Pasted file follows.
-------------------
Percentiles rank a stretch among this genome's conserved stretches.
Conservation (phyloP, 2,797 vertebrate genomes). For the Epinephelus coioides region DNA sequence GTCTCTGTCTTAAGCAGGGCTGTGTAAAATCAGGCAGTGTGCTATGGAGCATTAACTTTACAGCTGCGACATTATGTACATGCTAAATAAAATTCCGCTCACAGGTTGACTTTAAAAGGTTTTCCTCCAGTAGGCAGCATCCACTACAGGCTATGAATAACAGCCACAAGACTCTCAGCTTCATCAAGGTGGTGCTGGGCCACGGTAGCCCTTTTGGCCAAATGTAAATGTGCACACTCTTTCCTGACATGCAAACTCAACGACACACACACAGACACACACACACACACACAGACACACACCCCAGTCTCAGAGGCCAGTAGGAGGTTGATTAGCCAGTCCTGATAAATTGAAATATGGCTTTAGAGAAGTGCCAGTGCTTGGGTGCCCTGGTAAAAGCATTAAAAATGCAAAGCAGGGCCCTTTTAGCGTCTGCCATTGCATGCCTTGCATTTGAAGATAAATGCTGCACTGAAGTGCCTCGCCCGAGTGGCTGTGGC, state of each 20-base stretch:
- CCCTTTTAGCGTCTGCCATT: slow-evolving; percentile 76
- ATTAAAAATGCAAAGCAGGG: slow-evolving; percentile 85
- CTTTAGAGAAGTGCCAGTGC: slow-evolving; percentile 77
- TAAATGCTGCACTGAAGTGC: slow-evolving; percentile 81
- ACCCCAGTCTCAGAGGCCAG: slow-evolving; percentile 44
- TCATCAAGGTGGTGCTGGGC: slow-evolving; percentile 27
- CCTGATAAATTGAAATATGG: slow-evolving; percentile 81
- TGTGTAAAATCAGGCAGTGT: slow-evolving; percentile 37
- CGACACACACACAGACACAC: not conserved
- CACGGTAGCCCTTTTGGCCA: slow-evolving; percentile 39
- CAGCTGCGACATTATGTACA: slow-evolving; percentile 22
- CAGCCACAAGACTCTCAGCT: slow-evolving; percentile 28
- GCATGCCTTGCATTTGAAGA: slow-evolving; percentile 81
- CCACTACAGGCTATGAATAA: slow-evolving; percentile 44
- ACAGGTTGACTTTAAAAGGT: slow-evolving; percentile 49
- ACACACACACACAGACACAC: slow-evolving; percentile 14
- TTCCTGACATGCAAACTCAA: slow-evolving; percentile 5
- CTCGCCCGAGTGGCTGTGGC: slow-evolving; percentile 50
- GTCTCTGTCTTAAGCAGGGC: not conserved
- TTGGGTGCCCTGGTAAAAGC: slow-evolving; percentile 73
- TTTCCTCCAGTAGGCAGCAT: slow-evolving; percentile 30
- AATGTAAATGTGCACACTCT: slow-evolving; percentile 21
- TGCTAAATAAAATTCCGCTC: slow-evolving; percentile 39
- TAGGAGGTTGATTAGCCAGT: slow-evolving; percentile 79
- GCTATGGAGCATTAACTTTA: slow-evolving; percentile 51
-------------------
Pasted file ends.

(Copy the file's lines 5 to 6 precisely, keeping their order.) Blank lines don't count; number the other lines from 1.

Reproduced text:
- CTTTAGAGAAGTGCCAGTGC: slow-evolving; percentile 77
- TAAATGCTGCACTGAAGTGC: slow-evolving; percentile 81